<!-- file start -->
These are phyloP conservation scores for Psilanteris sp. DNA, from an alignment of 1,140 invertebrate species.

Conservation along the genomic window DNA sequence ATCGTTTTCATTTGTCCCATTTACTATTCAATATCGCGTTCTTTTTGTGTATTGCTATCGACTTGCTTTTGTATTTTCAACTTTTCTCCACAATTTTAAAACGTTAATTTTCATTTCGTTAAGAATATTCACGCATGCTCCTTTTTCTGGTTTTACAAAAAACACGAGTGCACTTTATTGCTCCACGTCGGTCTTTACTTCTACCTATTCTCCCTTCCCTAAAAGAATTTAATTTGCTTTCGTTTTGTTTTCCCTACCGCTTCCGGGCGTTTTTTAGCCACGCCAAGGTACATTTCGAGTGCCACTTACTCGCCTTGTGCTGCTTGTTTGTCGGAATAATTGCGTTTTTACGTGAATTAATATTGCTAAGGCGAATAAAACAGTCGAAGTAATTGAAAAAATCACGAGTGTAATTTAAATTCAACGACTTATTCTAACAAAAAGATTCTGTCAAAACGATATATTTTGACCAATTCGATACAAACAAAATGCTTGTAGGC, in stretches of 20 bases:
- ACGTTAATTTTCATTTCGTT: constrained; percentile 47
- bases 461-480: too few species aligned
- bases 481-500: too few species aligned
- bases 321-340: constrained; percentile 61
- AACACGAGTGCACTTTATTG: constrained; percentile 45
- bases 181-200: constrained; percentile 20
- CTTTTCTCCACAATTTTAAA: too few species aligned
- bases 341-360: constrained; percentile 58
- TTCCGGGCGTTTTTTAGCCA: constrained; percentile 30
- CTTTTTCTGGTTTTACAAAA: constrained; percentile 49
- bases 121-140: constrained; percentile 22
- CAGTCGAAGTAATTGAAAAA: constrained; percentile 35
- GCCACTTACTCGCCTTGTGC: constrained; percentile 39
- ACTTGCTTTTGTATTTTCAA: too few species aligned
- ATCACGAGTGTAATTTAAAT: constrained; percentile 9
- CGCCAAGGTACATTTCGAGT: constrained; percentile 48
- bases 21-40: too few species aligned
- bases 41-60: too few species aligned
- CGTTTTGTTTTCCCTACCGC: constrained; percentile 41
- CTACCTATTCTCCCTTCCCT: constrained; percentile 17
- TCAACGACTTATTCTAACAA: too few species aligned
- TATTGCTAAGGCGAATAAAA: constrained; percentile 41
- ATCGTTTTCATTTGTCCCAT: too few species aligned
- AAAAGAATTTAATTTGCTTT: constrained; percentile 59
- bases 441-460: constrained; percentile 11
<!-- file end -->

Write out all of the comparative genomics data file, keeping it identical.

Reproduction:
These are phyloP conservation scores for Psilanteris sp. DNA, from an alignment of 1,140 invertebrate species.

Conservation along the genomic window DNA sequence ATCGTTTTCATTTGTCCCATTTACTATTCAATATCGCGTTCTTTTTGTGTATTGCTATCGACTTGCTTTTGTATTTTCAACTTTTCTCCACAATTTTAAAACGTTAATTTTCATTTCGTTAAGAATATTCACGCATGCTCCTTTTTCTGGTTTTACAAAAAACACGAGTGCACTTTATTGCTCCACGTCGGTCTTTACTTCTACCTATTCTCCCTTCCCTAAAAGAATTTAATTTGCTTTCGTTTTGTTTTCCCTACCGCTTCCGGGCGTTTTTTAGCCACGCCAAGGTACATTTCGAGTGCCACTTACTCGCCTTGTGCTGCTTGTTTGTCGGAATAATTGCGTTTTTACGTGAATTAATATTGCTAAGGCGAATAAAACAGTCGAAGTAATTGAAAAAATCACGAGTGTAATTTAAATTCAACGACTTATTCTAACAAAAAGATTCTGTCAAAACGATATATTTTGACCAATTCGATACAAACAAAATGCTTGTAGGC, in stretches of 20 bases:
- ACGTTAATTTTCATTTCGTT: constrained; percentile 47
- bases 461-480: too few species aligned
- bases 481-500: too few species aligned
- bases 321-340: constrained; percentile 61
- AACACGAGTGCACTTTATTG: constrained; percentile 45
- bases 181-200: constrained; percentile 20
- CTTTTCTCCACAATTTTAAA: too few species aligned
- bases 341-360: constrained; percentile 58
- TTCCGGGCGTTTTTTAGCCA: constrained; percentile 30
- CTTTTTCTGGTTTTACAAAA: constrained; percentile 49
- bases 121-140: constrained; percentile 22
- CAGTCGAAGTAATTGAAAAA: constrained; percentile 35
- GCCACTTACTCGCCTTGTGC: constrained; percentile 39
- ACTTGCTTTTGTATTTTCAA: too few species aligned
- ATCACGAGTGTAATTTAAAT: constrained; percentile 9
- CGCCAAGGTACATTTCGAGT: constrained; percentile 48
- bases 21-40: too few species aligned
- bases 41-60: too few species aligned
- CGTTTTGTTTTCCCTACCGC: constrained; percentile 41
- CTACCTATTCTCCCTTCCCT: constrained; percentile 17
- TCAACGACTTATTCTAACAA: too few species aligned
- TATTGCTAAGGCGAATAAAA: constrained; percentile 41
- ATCGTTTTCATTTGTCCCAT: too few species aligned
- AAAAGAATTTAATTTGCTTT: constrained; percentile 59
- bases 441-460: constrained; percentile 11